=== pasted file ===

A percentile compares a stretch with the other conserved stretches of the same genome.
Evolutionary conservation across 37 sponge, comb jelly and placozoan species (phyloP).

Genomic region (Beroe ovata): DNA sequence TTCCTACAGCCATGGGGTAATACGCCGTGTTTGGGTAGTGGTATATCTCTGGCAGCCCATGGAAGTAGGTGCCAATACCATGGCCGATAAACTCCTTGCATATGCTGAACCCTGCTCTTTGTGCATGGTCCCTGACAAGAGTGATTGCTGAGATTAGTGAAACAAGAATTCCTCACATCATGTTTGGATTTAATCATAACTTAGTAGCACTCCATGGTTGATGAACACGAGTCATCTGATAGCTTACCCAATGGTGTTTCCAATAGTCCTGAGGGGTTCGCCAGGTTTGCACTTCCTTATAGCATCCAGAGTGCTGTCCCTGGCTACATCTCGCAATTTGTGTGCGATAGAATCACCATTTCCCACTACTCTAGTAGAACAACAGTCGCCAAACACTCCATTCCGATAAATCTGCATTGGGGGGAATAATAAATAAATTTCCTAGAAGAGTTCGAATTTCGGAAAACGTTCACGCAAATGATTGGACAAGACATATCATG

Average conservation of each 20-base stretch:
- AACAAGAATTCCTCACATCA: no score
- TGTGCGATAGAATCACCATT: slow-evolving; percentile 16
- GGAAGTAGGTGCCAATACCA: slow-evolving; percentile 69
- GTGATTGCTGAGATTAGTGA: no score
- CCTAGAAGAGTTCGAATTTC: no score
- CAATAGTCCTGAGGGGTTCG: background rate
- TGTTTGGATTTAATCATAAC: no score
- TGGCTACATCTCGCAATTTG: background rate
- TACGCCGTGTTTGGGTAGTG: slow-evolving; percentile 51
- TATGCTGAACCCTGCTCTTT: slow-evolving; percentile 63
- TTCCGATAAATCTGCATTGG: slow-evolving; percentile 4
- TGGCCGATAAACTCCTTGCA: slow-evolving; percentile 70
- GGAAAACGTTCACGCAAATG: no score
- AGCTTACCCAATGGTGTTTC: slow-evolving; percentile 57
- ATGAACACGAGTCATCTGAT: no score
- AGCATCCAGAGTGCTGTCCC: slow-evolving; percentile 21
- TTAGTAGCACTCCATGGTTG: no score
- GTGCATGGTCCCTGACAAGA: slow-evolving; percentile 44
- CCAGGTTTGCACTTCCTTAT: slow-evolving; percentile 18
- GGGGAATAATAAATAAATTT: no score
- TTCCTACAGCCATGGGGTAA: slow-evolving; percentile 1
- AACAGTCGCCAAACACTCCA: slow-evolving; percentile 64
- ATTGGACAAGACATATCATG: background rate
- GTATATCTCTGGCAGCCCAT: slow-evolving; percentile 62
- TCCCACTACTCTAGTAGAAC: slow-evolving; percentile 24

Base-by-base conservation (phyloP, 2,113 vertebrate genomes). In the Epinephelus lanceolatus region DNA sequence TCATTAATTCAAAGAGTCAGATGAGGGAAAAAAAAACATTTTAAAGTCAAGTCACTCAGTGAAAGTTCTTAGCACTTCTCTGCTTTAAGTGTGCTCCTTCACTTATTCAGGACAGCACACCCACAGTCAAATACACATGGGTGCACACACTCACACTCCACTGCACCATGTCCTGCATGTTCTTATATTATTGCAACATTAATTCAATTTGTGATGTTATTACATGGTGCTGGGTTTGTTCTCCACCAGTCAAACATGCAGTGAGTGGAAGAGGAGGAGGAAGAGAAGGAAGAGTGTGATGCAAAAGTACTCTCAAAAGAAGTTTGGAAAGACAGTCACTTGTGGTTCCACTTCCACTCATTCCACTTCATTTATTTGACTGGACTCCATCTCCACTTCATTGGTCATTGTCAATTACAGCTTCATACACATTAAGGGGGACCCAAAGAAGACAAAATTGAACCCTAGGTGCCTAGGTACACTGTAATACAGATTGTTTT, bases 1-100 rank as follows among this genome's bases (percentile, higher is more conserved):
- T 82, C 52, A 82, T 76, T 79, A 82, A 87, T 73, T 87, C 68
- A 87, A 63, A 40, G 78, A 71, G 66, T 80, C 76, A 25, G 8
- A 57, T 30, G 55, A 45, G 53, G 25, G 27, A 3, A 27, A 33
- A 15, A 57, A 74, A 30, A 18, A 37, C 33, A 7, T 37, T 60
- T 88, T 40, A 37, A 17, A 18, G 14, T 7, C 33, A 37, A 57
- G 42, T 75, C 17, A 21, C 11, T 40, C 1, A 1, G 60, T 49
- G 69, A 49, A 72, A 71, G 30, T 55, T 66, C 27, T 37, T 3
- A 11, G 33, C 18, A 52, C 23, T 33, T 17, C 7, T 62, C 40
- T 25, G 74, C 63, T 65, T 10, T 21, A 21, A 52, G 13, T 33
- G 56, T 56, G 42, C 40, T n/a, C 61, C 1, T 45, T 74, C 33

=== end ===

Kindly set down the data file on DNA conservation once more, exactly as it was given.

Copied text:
A percentile compares a stretch with the other conserved stretches of the same genome.
Evolutionary conservation across 37 sponge, comb jelly and placozoan species (phyloP).

Genomic region (Beroe ovata): DNA sequence TTCCTACAGCCATGGGGTAATACGCCGTGTTTGGGTAGTGGTATATCTCTGGCAGCCCATGGAAGTAGGTGCCAATACCATGGCCGATAAACTCCTTGCATATGCTGAACCCTGCTCTTTGTGCATGGTCCCTGACAAGAGTGATTGCTGAGATTAGTGAAACAAGAATTCCTCACATCATGTTTGGATTTAATCATAACTTAGTAGCACTCCATGGTTGATGAACACGAGTCATCTGATAGCTTACCCAATGGTGTTTCCAATAGTCCTGAGGGGTTCGCCAGGTTTGCACTTCCTTATAGCATCCAGAGTGCTGTCCCTGGCTACATCTCGCAATTTGTGTGCGATAGAATCACCATTTCCCACTACTCTAGTAGAACAACAGTCGCCAAACACTCCATTCCGATAAATCTGCATTGGGGGGAATAATAAATAAATTTCCTAGAAGAGTTCGAATTTCGGAAAACGTTCACGCAAATGATTGGACAAGACATATCATG

Average conservation of each 20-base stretch:
- AACAAGAATTCCTCACATCA: no score
- TGTGCGATAGAATCACCATT: slow-evolving; percentile 16
- GGAAGTAGGTGCCAATACCA: slow-evolving; percentile 69
- GTGATTGCTGAGATTAGTGA: no score
- CCTAGAAGAGTTCGAATTTC: no score
- CAATAGTCCTGAGGGGTTCG: background rate
- TGTTTGGATTTAATCATAAC: no score
- TGGCTACATCTCGCAATTTG: background rate
- TACGCCGTGTTTGGGTAGTG: slow-evolving; percentile 51
- TATGCTGAACCCTGCTCTTT: slow-evolving; percentile 63
- TTCCGATAAATCTGCATTGG: slow-evolving; percentile 4
- TGGCCGATAAACTCCTTGCA: slow-evolving; percentile 70
- GGAAAACGTTCACGCAAATG: no score
- AGCTTACCCAATGGTGTTTC: slow-evolving; percentile 57
- ATGAACACGAGTCATCTGAT: no score
- AGCATCCAGAGTGCTGTCCC: slow-evolving; percentile 21
- TTAGTAGCACTCCATGGTTG: no score
- GTGCATGGTCCCTGACAAGA: slow-evolving; percentile 44
- CCAGGTTTGCACTTCCTTAT: slow-evolving; percentile 18
- GGGGAATAATAAATAAATTT: no score
- TTCCTACAGCCATGGGGTAA: slow-evolving; percentile 1
- AACAGTCGCCAAACACTCCA: slow-evolving; percentile 64
- ATTGGACAAGACATATCATG: background rate
- GTATATCTCTGGCAGCCCAT: slow-evolving; percentile 62
- TCCCACTACTCTAGTAGAAC: slow-evolving; percentile 24

Base-by-base conservation (phyloP, 2,113 vertebrate genomes). In the Epinephelus lanceolatus region DNA sequence TCATTAATTCAAAGAGTCAGATGAGGGAAAAAAAAACATTTTAAAGTCAAGTCACTCAGTGAAAGTTCTTAGCACTTCTCTGCTTTAAGTGTGCTCCTTCACTTATTCAGGACAGCACACCCACAGTCAAATACACATGGGTGCACACACTCACACTCCACTGCACCATGTCCTGCATGTTCTTATATTATTGCAACATTAATTCAATTTGTGATGTTATTACATGGTGCTGGGTTTGTTCTCCACCAGTCAAACATGCAGTGAGTGGAAGAGGAGGAGGAAGAGAAGGAAGAGTGTGATGCAAAAGTACTCTCAAAAGAAGTTTGGAAAGACAGTCACTTGTGGTTCCACTTCCACTCATTCCACTTCATTTATTTGACTGGACTCCATCTCCACTTCATTGGTCATTGTCAATTACAGCTTCATACACATTAAGGGGGACCCAAAGAAGACAAAATTGAACCCTAGGTGCCTAGGTACACTGTAATACAGATTGTTTT, bases 1-100 rank as follows among this genome's bases (percentile, higher is more conserved):
- T 82, C 52, A 82, T 76, T 79, A 82, A 87, T 73, T 87, C 68
- A 87, A 63, A 40, G 78, A 71, G 66, T 80, C 76, A 25, G 8
- A 57, T 30, G 55, A 45, G 53, G 25, G 27, A 3, A 27, A 33
- A 15, A 57, A 74, A 30, A 18, A 37, C 33, A 7, T 37, T 60
- T 88, T 40, A 37, A 17, A 18, G 14, T 7, C 33, A 37, A 57
- G 42, T 75, C 17, A 21, C 11, T 40, C 1, A 1, G 60, T 49
- G 69, A 49, A 72, A 71, G 30, T 55, T 66, C 27, T 37, T 3
- A 11, G 33, C 18, A 52, C 23, T 33, T 17, C 7, T 62, C 40
- T 25, G 74, C 63, T 65, T 10, T 21, A 21, A 52, G 13, T 33
- G 56, T 56, G 42, C 40, T n/a, C 61, C 1, T 45, T 74, C 33